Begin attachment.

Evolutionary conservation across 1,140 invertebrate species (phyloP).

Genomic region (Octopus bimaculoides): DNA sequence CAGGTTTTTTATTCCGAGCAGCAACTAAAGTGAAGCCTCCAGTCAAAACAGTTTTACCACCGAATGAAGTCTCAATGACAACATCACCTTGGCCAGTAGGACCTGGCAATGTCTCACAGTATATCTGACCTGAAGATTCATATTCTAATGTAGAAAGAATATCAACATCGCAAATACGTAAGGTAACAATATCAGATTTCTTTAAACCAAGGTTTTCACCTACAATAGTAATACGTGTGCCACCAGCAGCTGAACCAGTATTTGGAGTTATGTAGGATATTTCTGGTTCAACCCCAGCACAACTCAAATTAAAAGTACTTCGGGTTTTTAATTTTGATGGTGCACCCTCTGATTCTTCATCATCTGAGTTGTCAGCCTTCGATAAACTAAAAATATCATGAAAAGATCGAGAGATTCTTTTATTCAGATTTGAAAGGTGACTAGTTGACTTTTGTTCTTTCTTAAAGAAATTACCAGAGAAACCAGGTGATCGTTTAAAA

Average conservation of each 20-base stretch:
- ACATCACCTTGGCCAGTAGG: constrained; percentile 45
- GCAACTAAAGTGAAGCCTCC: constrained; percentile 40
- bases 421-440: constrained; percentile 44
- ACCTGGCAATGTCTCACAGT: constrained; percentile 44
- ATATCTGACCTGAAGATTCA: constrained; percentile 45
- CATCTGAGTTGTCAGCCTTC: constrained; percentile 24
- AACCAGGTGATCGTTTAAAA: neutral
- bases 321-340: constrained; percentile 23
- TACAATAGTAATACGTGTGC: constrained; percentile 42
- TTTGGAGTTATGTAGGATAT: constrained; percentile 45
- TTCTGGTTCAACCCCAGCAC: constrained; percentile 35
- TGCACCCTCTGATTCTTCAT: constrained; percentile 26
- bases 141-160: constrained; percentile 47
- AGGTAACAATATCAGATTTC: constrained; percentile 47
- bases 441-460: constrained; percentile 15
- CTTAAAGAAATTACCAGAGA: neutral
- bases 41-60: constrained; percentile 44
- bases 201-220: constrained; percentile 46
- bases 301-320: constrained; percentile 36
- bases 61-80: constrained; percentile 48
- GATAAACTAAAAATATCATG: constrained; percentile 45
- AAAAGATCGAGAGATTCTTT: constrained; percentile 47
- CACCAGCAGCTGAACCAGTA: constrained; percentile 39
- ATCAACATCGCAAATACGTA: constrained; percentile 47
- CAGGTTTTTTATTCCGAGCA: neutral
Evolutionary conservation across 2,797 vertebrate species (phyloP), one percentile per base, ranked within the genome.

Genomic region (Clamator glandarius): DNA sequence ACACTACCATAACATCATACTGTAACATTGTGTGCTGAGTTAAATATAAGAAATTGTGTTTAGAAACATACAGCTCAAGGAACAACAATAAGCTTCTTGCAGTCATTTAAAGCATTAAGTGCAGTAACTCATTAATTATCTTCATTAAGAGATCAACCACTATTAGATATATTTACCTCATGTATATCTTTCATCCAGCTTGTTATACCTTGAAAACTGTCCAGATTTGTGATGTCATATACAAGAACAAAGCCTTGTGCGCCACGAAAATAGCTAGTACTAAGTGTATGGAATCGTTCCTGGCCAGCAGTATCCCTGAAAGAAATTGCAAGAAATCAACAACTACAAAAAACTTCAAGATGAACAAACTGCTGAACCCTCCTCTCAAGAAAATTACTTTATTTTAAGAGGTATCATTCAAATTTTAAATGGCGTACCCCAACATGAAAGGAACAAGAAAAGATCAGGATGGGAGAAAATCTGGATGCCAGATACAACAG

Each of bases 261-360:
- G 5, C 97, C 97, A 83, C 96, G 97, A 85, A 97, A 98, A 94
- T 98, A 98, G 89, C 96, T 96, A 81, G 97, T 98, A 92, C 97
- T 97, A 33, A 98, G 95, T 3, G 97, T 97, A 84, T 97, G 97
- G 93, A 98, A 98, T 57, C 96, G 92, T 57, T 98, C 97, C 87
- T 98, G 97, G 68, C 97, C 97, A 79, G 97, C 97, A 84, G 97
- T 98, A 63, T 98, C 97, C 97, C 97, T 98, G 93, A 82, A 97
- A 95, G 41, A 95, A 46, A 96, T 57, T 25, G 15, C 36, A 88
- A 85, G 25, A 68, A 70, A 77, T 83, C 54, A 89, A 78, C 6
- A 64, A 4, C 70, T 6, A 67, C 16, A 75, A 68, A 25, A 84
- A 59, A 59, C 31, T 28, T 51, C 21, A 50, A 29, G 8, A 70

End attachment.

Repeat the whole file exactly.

Evolutionary conservation across 1,140 invertebrate species (phyloP).

Genomic region (Octopus bimaculoides): DNA sequence CAGGTTTTTTATTCCGAGCAGCAACTAAAGTGAAGCCTCCAGTCAAAACAGTTTTACCACCGAATGAAGTCTCAATGACAACATCACCTTGGCCAGTAGGACCTGGCAATGTCTCACAGTATATCTGACCTGAAGATTCATATTCTAATGTAGAAAGAATATCAACATCGCAAATACGTAAGGTAACAATATCAGATTTCTTTAAACCAAGGTTTTCACCTACAATAGTAATACGTGTGCCACCAGCAGCTGAACCAGTATTTGGAGTTATGTAGGATATTTCTGGTTCAACCCCAGCACAACTCAAATTAAAAGTACTTCGGGTTTTTAATTTTGATGGTGCACCCTCTGATTCTTCATCATCTGAGTTGTCAGCCTTCGATAAACTAAAAATATCATGAAAAGATCGAGAGATTCTTTTATTCAGATTTGAAAGGTGACTAGTTGACTTTTGTTCTTTCTTAAAGAAATTACCAGAGAAACCAGGTGATCGTTTAAAA

Average conservation of each 20-base stretch:
- ACATCACCTTGGCCAGTAGG: constrained; percentile 45
- GCAACTAAAGTGAAGCCTCC: constrained; percentile 40
- bases 421-440: constrained; percentile 44
- ACCTGGCAATGTCTCACAGT: constrained; percentile 44
- ATATCTGACCTGAAGATTCA: constrained; percentile 45
- CATCTGAGTTGTCAGCCTTC: constrained; percentile 24
- AACCAGGTGATCGTTTAAAA: neutral
- bases 321-340: constrained; percentile 23
- TACAATAGTAATACGTGTGC: constrained; percentile 42
- TTTGGAGTTATGTAGGATAT: constrained; percentile 45
- TTCTGGTTCAACCCCAGCAC: constrained; percentile 35
- TGCACCCTCTGATTCTTCAT: constrained; percentile 26
- bases 141-160: constrained; percentile 47
- AGGTAACAATATCAGATTTC: constrained; percentile 47
- bases 441-460: constrained; percentile 15
- CTTAAAGAAATTACCAGAGA: neutral
- bases 41-60: constrained; percentile 44
- bases 201-220: constrained; percentile 46
- bases 301-320: constrained; percentile 36
- bases 61-80: constrained; percentile 48
- GATAAACTAAAAATATCATG: constrained; percentile 45
- AAAAGATCGAGAGATTCTTT: constrained; percentile 47
- CACCAGCAGCTGAACCAGTA: constrained; percentile 39
- ATCAACATCGCAAATACGTA: constrained; percentile 47
- CAGGTTTTTTATTCCGAGCA: neutral
Evolutionary conservation across 2,797 vertebrate species (phyloP), one percentile per base, ranked within the genome.

Genomic region (Clamator glandarius): DNA sequence ACACTACCATAACATCATACTGTAACATTGTGTGCTGAGTTAAATATAAGAAATTGTGTTTAGAAACATACAGCTCAAGGAACAACAATAAGCTTCTTGCAGTCATTTAAAGCATTAAGTGCAGTAACTCATTAATTATCTTCATTAAGAGATCAACCACTATTAGATATATTTACCTCATGTATATCTTTCATCCAGCTTGTTATACCTTGAAAACTGTCCAGATTTGTGATGTCATATACAAGAACAAAGCCTTGTGCGCCACGAAAATAGCTAGTACTAAGTGTATGGAATCGTTCCTGGCCAGCAGTATCCCTGAAAGAAATTGCAAGAAATCAACAACTACAAAAAACTTCAAGATGAACAAACTGCTGAACCCTCCTCTCAAGAAAATTACTTTATTTTAAGAGGTATCATTCAAATTTTAAATGGCGTACCCCAACATGAAAGGAACAAGAAAAGATCAGGATGGGAGAAAATCTGGATGCCAGATACAACAG

Each of bases 261-360:
- G 5, C 97, C 97, A 83, C 96, G 97, A 85, A 97, A 98, A 94
- T 98, A 98, G 89, C 96, T 96, A 81, G 97, T 98, A 92, C 97
- T 97, A 33, A 98, G 95, T 3, G 97, T 97, A 84, T 97, G 97
- G 93, A 98, A 98, T 57, C 96, G 92, T 57, T 98, C 97, C 87
- T 98, G 97, G 68, C 97, C 97, A 79, G 97, C 97, A 84, G 97
- T 98, A 63, T 98, C 97, C 97, C 97, T 98, G 93, A 82, A 97
- A 95, G 41, A 95, A 46, A 96, T 57, T 25, G 15, C 36, A 88
- A 85, G 25, A 68, A 70, A 77, T 83, C 54, A 89, A 78, C 6
- A 64, A 4, C 70, T 6, A 67, C 16, A 75, A 68, A 25, A 84
- A 59, A 59, C 31, T 28, T 51, C 21, A 50, A 29, G 8, A 70